About dolphins

THE BLACK SEA CETACEANS
 
In the Black Sea are found three species of cetaceans from two families: Dolphins (Delpninidae) and Porpoises (Phocoenidae).
 
 

Black Sea common dolphin (Delphinus delphis ponticus)

Обикновен делфинConservation status:
In Bulgaria: Biological Diversity Act – Appendix III; International: IUCN Red list – VU (Vulnerable); Bern Convention – Appendix II; CITES – Appendix II; The Habitats Directive 92/43/EEC – Appendix IV.
The subspecies D. d. ponticus is suggested on the base of  morphological characteristics, later on criticized as insufficient. However, the comparative analyses using skull morphometric measurements and DNA analyses suggest that some diversity exists between the Black Sea and the Mediterranean common dolphins. Up to now it could not be defined with certainty, but it seems that the genetic exchange between the Black Sea and the Mediterranean Sea is rare or almost none. Therefore the subspecies is recognized at this stage.
 
Distribution:
Practically, it is found in all the oceans and seas of the tropics. The distribution area of the Black Sea common dolphins covers almost the entire Black Sea, including the territorial waters and the exclusive economic zones of Bulgaria, Georgia, Romania, Rusia, Turkey and Ukraine, as well as the internal sea waters of Ukraine at Karkinitsky Bay and Turkey, including Bosphorus and Marmara Sea, although for the last two a taxonomic survey and genetic research are needed to confirm that they belong to the Black Sea subspecies. The common dolphins are not found in the Sea of Azov and generally avoid the Kerch Strait, although a single live stranding was recorded there in 1994 during the morbillivirus epizootic. There is no reliable information on the presence of the species in the Dardanelles that connects Marmara and Aegean Sea, as there are no reliable evidences of migrations of common dolphins across the Turkish straits.
 
Population:
Total size of the population in the Black Sea is unknown. It is generally recognized that during the first two-thirds of the 20th century the numbers of the common dolphins in the Black Sea have been much higher than those of the Black Sea bottlenose dolphins (Tursiops truncatus ponticus) and the harbour porpoises (Phocoena phocoena relicta). The estimates of the population size based on line transect surveys in some parts of the Black Sea suggest that the present size of the population is at least several tens of thousands of individuals as it is possible to reach over 100 000 individuals.
 
Biology and ecology:
The body is elongated, torpedo-shaped. The rostrum (the beak) is clearly distinctive. The dorsal fin is big, triangular, tipped and slightly arched backwards. The coloring of the body is dark grey to black on top, whitish underneath, with light grey, yellowish or white patch on both sides in the form of horizontally hourglass or infinite sign. In his mouth the dolphin has numerous sharp teeth. Their number is 80-120 on the lower and upper jaw. The form is conic as with the bottlenose dolphin, but differs from it in the smaller size and much larger number.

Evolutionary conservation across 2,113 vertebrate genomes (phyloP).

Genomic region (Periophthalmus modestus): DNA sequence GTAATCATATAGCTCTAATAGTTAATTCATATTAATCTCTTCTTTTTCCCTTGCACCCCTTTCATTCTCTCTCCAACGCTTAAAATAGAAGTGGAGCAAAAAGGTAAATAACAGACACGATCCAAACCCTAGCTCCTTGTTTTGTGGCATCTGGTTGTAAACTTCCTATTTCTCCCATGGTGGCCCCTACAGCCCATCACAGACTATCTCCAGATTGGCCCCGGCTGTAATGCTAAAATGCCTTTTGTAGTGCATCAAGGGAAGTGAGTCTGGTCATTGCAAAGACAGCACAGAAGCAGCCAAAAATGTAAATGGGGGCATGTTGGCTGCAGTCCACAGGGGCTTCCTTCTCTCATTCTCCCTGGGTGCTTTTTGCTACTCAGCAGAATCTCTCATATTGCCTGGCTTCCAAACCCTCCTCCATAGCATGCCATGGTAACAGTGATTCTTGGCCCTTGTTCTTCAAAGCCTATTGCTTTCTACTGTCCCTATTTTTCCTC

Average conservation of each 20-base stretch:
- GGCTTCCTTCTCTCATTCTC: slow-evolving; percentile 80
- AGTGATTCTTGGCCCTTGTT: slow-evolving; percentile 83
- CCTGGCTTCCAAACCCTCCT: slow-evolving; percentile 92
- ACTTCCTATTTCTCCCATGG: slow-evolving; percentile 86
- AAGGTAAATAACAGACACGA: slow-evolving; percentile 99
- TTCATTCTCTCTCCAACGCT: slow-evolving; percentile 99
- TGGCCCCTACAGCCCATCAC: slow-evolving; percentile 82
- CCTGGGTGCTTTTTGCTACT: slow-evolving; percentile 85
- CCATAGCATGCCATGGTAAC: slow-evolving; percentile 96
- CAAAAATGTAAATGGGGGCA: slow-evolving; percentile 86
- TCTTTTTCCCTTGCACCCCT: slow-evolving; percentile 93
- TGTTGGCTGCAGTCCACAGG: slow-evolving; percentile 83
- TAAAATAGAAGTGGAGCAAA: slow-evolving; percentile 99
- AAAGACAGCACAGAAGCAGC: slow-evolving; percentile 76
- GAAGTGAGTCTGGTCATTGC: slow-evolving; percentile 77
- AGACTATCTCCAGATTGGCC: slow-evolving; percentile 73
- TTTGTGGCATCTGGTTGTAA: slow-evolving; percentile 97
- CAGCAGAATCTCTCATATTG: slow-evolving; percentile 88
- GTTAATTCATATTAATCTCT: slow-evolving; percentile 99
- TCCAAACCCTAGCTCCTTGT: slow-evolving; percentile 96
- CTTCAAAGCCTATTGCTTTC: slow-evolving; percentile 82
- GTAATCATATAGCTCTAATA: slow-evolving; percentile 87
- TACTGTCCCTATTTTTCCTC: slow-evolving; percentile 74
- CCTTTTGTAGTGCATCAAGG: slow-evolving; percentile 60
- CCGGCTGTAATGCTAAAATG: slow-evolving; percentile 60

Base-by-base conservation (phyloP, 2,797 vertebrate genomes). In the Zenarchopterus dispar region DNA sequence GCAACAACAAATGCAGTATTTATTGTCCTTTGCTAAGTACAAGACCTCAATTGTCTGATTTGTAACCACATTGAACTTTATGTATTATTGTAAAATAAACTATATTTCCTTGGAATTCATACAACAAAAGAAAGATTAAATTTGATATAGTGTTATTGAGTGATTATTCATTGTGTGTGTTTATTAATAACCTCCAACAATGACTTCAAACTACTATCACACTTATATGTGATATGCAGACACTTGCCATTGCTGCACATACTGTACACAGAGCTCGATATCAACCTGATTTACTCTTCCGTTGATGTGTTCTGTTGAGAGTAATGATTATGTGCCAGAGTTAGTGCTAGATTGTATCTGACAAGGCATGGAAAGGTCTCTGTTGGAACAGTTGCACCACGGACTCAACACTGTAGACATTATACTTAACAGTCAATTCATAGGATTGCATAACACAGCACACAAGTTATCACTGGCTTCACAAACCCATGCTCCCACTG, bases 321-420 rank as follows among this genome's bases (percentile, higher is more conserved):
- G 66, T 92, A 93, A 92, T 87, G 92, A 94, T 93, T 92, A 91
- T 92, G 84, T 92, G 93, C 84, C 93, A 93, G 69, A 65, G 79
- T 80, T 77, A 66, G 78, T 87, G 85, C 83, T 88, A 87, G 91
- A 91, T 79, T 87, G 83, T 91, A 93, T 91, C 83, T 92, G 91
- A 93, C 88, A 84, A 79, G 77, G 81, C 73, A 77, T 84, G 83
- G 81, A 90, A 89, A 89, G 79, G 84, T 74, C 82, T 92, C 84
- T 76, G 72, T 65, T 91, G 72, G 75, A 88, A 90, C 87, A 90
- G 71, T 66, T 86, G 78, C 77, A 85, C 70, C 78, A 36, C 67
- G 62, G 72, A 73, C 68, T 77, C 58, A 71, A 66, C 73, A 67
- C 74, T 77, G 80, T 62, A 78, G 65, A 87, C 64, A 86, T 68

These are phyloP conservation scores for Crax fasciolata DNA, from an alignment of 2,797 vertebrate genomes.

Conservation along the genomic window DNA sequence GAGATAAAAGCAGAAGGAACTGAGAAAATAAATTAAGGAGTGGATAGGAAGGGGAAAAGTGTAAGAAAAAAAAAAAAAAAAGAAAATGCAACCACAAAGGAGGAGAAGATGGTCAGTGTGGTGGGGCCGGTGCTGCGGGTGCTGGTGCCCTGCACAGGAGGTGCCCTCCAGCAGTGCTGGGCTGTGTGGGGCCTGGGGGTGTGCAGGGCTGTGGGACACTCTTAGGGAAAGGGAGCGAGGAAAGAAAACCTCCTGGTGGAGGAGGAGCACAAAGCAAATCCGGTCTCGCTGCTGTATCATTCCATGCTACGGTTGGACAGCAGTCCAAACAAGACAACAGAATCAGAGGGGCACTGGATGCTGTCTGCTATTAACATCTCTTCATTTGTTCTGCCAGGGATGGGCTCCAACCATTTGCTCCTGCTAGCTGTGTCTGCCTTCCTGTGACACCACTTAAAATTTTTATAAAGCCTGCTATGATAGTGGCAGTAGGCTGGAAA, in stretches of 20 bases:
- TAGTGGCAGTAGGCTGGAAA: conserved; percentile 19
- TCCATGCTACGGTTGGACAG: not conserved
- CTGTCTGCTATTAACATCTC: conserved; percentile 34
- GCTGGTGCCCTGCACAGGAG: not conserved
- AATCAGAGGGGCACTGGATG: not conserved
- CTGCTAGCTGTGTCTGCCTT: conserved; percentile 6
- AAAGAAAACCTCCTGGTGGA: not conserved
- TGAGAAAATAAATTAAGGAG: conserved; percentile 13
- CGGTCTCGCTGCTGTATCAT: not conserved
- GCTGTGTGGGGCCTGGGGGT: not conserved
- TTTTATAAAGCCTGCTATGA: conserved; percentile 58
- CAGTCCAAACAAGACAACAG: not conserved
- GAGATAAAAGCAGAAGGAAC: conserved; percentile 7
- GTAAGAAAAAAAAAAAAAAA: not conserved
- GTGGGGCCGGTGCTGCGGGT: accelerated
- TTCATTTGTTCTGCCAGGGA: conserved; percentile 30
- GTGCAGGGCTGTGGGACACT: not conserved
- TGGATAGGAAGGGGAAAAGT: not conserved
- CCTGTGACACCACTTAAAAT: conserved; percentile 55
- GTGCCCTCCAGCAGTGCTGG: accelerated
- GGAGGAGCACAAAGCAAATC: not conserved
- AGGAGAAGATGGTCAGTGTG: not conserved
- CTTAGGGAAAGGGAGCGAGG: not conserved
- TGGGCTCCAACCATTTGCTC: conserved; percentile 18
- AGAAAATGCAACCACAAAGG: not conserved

It is found mainly in open water, but sometimes it also enters the coastal waters following the seasonal gatherings and mass migrations of the small pelagic fish species. The Black Sea subspecies is the smallest representative of the species worldwide: the average length is 1,5-1,7 m (maximum 2,0 m) for the adult females and 1,7-1,8 m (maximum 2,2 m) for the adult males. The weight is 50-55 kg, maximum 100 kg. Females reach sexual maturity at the age of 2-4 years, while males at 3-4 years.
The average life span is 20-22 years, with possibility to reach even more (25-30 years). The breeding season usually is in the late autumn or early spring as reaches its peak in July-August. The annual share of pregnant females is calculated on 46-75%, depending on the length of the interval between births, which is 1,3-2,3 years. The pregnancy lasts 10-11 months, giving birth to one infant. The lactation period lasts 14-19 months, but the infants feed on mother’s milk only during the first 5-6 months of their life.
The preferred food consists of small pelagic fish forms large shoals – anchovy (Engraulis encrasicolus ponticus) and sprat (Sprattus sprattus). 11 species of fish in total are registered in the food spectrum: pipefishes (Syngnathidae spp.), whiting (Merlangius merlangus euxinus), mullets (Liza spp.), red mullet (Mullus barbatus ponticus), bonito (Sarda sarda), shad (Alosa spp.), bluefish (Pomatomus saltatrix), scad (Trachurus spp.), garfish (Belone belone), mackerel (Scomber scombrus), wrasses (Labridae spp.), blennies (Blennidae spp.). The daily consumption is about 4-10 kg.
 
Threats:
There are two pathogens known to be the reason for mass mortality resulting in limitation of the population: the lung nematode (Skrjabinalius cryptocephalus) and unidentified morbillivirus. An epidemic, caused by morbillivirus is registered in July-September 1994, going along with washed ashore diseased individuals. Another reason for the decrease of the population is reduction of the food resource, caused by fishing and by the introduced species ctenophore Mnemiopsis leidyi.


Black Sea bottlenose dolphin (Tursiops truncatus ponticus)

Бутилконос делфин, афалаConservation status:
In Bulgaria: Red book – vulnerable VU [D1]; Biological diversity act – Appendix II and III. International: IUCN Red list – EN (endangered); Bern convention – Appendix II; CITES – Appendix II, Bonn convention – Appendices I and II; Habitats directive 92/43/EEC – Appendices II and IV.